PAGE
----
Robert Kubica won’t allow his mind to host flashbacks of the accident that nearly cost him his life. His remarkable renaissance wouldn’t be possible if he let fear or self-doubt interfere with his focus. He’s trained himself not to think about it.
"I’m trying to keep myself busy, so I don’t have them. True fact is I’m living not anymore with what was, but what I have now or what is possible in the future. I had many memories which was normal, and I struggled to overcome them. I struggled to see things positive but, in the end, I managed to change my approach."
Eight years ago, his life was all but perfect.
With a Grand Prix win in Canada and 12 podium finishes on his CV he’d already made his mark in Formula 1 and to such an extent that Ferrari came calling. For the man who began driving Karts as a youngster, it was of course a dream come true.
Fatefully though before dedicating his time to his new Italian employers, Kubica decided to enter one last rally, the Ronde di Andora. He embraced rallying because he loved racing, but he also believed it made him a better F1 driver.
Ironically, the race that defined him was one he intended to withdraw from. Kubica changed his mind at the last minute when he realised his team had worked so hard to get everything ready, just for him.
What happened next shows how in motorsport, on the start line you are just hours away from glory, but you are also seconds away from disaster.
He crashed. Badly. He was trapped in his car for more than an hour, had partially severed his forearm and lost a lot of blood. He suffered several other serious injuries too.
“I was living a very positive period of my life and then everything I would say, not get lost because in the end I am here, but turn around in one second, one minute, my life not only as a race driver but also as a person has changed dramatically.”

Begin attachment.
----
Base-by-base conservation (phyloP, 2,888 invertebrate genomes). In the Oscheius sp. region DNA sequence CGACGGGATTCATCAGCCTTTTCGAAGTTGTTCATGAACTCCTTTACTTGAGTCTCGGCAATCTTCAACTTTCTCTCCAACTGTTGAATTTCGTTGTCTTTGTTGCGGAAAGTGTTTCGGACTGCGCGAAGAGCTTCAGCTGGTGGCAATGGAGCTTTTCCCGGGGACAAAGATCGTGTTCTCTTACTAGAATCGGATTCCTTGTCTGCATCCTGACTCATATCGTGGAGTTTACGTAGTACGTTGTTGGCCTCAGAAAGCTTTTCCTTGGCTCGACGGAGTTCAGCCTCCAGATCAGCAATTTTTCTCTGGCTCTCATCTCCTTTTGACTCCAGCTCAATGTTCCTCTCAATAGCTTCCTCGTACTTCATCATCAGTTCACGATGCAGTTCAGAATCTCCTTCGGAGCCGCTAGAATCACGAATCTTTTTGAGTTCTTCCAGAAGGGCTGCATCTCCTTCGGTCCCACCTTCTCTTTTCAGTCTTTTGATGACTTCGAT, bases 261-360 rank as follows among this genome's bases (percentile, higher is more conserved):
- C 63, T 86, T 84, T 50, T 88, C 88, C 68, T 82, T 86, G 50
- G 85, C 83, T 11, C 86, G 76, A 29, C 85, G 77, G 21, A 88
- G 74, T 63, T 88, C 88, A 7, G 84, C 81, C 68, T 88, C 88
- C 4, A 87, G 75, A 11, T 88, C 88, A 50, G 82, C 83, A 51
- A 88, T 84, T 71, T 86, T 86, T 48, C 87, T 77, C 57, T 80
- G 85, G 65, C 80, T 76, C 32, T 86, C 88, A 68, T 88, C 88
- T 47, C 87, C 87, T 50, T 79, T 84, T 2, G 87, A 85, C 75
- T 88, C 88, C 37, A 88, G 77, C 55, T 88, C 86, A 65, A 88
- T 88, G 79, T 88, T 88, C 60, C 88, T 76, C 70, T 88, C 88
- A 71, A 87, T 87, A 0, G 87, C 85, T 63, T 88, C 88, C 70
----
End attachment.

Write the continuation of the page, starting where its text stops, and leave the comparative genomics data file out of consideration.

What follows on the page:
Now, incredibly, eight years, 20 operations, many desperate months and countless lonely and painful hours in the gym later, he has earnt himself another chance with Williams.
Following on from a miserable 2018, Williams has had an inauspicious start to this season. While other teams are already knee deep in testing their new cars around the Circuit de Catalunya in Barcelona, Williams have still not graced the tarmac in anger.
A bonus then that in Kubica, they certainly have a driver who possesses both patience and perspective.
Visibly he is the same slender athlete who was tearing up the F1 track a decade ago and, while impossible to disguise, he carries the lasting damage to his right arm naturally. The steering mechanism in his bespoke cockpit has had to be modified to accommodate what most would consider a career ending limitation.
But Kubica says in reality everyday life for him is more of a challenge than racing. He used to be right handed, now he’s taught himself to use his left.
"I wake every morning like this, and I have to learn. At the same time my body and my brain had to learn what I can do and what I have to do differently. Actually, the moment when I understood I cannot pretend to myself to do things exactly the same but that I can do it differently, obtaining the same results, it was the moment where something changed in my mind."